Instructor: Karen Gonzalez Rice
Classes: Thursdays: 10:00 am – 12:00 pm
February 1, 8, 15, 22 & March 1
Fee: $125 members/ $150 non-members
Course Overview: This course will explore the medium of performance art, a new mode of art-making that developed in response to World War II. By using the body as a material of art, peformance artists like Yoko Ono, Matthew Barney, and Marina Abramovic have challenged traditional distinctions between subject and object, artist and artwork, and art and life – sometimes to the confusion of their audiences. In the five sessions of this course, we will grapple with the challenges of performance art by examining its history, theories, and ethics. We will trace the international origins of this medium, from the Japanese Gutai group and the Happenings of the 1960s New York art scene to the Viennese Action artists and the transnational artists’ collective Fluxus. With special attention to how performance artists themselves theorized their own work in their writing and interviews, we will consider how present-day artists such as Kent Monkman, Linda Montano, Cindy Sherman, and Cassils examine diverse social and political issues—racial inequalities, transgender identity, indigenous rights, feminism, and many others—through the medium of performance.
Suggested Reading: The Artist’s Body by Tracey Warr will provide an illustrated guide to important performances of the 20th and 21st centuries. Theories and Documents of Contemporary Art, edited by Kristine Stiles and Peter Selz, is also recommended as an excellent source for artists’ writings. In each session, expect lively discussion of the radical, surprising, and sometimes explicit work of performance artists.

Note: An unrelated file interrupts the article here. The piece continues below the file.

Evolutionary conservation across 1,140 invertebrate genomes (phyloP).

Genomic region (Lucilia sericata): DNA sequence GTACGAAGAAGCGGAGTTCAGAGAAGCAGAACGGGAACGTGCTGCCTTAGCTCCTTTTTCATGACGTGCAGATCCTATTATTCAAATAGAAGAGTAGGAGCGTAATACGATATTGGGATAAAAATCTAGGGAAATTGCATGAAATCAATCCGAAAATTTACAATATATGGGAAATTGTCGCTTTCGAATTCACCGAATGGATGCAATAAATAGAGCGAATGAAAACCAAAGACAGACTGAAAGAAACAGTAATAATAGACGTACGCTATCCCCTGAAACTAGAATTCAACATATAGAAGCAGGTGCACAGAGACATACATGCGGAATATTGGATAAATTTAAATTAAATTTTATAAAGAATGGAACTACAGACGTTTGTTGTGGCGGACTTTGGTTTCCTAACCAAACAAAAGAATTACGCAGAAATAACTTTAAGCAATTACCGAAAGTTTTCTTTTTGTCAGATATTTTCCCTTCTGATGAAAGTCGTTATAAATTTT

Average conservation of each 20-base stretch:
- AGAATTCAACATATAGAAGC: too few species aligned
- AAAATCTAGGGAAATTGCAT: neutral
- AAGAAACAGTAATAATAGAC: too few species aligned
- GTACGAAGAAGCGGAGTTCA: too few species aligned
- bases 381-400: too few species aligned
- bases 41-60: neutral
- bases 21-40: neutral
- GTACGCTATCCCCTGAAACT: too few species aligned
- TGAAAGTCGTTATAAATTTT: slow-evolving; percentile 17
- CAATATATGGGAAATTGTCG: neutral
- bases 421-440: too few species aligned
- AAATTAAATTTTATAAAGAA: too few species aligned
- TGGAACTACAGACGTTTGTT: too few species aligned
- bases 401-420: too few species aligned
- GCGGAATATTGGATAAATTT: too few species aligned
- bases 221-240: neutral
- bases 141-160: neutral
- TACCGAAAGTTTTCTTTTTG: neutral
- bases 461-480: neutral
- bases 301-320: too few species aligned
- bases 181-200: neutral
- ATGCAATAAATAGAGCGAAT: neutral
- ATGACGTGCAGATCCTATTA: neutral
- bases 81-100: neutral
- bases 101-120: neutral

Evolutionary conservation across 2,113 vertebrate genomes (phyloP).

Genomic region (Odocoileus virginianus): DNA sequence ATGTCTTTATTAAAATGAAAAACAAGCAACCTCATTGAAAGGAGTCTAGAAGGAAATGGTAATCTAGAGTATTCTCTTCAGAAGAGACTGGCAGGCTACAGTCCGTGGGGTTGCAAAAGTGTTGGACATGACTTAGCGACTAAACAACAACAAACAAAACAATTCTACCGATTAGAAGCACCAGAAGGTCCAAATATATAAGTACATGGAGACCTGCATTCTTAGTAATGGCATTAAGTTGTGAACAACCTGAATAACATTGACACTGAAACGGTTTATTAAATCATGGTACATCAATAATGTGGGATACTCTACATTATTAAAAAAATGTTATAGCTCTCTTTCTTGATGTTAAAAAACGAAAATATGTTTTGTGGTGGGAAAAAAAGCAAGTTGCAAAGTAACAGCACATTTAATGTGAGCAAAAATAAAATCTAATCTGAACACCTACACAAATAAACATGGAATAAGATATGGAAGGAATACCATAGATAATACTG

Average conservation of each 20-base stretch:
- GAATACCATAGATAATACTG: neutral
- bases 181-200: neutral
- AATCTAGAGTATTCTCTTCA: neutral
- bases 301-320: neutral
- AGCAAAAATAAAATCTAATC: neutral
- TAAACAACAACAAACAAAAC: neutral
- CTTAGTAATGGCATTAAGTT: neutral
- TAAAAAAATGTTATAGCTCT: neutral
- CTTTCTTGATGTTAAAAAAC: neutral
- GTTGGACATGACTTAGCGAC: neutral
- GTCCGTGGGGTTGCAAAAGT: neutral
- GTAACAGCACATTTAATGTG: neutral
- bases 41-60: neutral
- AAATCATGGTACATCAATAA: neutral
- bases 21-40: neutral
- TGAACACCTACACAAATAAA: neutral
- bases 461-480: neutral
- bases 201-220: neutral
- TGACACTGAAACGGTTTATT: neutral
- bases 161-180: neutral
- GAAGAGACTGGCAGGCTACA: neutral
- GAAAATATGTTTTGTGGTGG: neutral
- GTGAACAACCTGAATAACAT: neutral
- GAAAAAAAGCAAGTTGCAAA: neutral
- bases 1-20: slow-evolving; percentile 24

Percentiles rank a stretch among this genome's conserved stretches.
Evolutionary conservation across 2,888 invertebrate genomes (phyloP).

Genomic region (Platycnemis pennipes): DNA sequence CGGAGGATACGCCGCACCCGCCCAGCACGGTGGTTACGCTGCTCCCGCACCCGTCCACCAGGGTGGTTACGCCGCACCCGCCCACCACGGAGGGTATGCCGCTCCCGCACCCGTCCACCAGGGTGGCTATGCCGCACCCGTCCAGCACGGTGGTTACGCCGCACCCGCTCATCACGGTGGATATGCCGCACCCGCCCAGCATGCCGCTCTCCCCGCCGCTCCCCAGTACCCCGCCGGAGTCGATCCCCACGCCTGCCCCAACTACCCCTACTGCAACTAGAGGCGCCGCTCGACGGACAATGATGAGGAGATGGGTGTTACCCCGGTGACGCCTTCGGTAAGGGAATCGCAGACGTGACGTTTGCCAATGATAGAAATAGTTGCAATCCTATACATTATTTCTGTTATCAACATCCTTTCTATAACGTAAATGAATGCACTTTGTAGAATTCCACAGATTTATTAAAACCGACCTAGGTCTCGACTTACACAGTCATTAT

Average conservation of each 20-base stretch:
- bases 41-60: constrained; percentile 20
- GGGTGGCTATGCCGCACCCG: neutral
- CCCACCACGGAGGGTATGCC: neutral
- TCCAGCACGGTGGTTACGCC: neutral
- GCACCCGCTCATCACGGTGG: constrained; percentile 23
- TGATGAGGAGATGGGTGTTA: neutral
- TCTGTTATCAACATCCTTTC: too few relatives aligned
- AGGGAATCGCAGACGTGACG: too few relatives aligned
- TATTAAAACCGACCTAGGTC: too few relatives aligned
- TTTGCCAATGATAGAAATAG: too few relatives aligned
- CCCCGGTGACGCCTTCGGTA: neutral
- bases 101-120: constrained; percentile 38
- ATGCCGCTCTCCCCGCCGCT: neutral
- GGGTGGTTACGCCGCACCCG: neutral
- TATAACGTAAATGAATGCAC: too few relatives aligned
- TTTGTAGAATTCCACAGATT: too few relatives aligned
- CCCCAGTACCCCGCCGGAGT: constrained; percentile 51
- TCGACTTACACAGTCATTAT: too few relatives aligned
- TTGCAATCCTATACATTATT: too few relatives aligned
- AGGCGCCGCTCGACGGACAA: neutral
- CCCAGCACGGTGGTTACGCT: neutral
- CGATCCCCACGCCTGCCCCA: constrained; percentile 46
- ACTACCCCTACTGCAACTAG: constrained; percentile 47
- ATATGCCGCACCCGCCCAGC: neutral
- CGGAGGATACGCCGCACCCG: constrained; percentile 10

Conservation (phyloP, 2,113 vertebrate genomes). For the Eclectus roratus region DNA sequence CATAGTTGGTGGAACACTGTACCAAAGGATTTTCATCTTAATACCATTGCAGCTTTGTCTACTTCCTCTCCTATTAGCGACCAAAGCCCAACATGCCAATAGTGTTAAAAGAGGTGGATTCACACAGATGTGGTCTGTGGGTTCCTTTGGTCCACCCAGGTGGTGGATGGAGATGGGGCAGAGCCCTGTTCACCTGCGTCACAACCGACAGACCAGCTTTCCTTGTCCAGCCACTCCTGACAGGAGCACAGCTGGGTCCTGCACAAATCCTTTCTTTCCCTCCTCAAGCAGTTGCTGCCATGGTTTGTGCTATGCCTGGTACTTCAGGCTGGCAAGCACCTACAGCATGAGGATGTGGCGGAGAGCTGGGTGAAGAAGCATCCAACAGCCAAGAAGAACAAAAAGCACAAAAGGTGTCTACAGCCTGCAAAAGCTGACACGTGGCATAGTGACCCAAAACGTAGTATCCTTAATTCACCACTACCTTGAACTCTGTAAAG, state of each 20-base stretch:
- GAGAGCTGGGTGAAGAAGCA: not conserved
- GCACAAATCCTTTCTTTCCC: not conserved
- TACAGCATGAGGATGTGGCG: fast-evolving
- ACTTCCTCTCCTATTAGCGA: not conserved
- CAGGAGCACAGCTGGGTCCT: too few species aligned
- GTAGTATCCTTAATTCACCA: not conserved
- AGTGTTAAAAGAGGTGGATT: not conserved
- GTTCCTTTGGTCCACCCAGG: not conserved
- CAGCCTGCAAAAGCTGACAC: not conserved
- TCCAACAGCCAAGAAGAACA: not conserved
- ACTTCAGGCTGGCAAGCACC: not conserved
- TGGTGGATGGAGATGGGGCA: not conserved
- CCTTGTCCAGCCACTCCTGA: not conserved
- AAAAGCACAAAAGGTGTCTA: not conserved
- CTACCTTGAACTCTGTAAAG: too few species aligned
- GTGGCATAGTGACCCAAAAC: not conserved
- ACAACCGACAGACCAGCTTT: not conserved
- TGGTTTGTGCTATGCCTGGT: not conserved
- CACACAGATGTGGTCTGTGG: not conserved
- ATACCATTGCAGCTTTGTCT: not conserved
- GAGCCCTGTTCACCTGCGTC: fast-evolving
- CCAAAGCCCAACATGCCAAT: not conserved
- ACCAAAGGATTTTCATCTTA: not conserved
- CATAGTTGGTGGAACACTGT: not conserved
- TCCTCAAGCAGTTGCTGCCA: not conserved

Weekly class will be held in the auditorium of the Lyman Allyn Art Museum, 625 Williams Street, New London. Advanced reservations are required for the series: please contact the Education Department at 860-443-2545 x2110 or firstname.lastname@example.org.
Karen Gonzalez Rice is Sue & Eugene Mercy Associate Professor of Art History at Connecticut College, where she teaches courses on modern and contemporary visual art. In 2016, Gonzalez Rice published Long Suffering: American Endurance Art as Prophetic Witness with the University of Michigan Press series Theater: Theory/Text/Performance. The book explores the intersection of twentieth-century American avant-garde performance art with traditions of prophetic religious discourse in the United States. Her next project, Forming the Habit: Monastic Commitment in Contemporary Art, traces representations of monasticism in American popular visual culture and in avant-garde performance art in the 1970s. Gonzalez Rice joined Connecticut College in 2011. She received her Ph.D. from Duke University’s Department of Art, Art History & Visual Studies in 2010.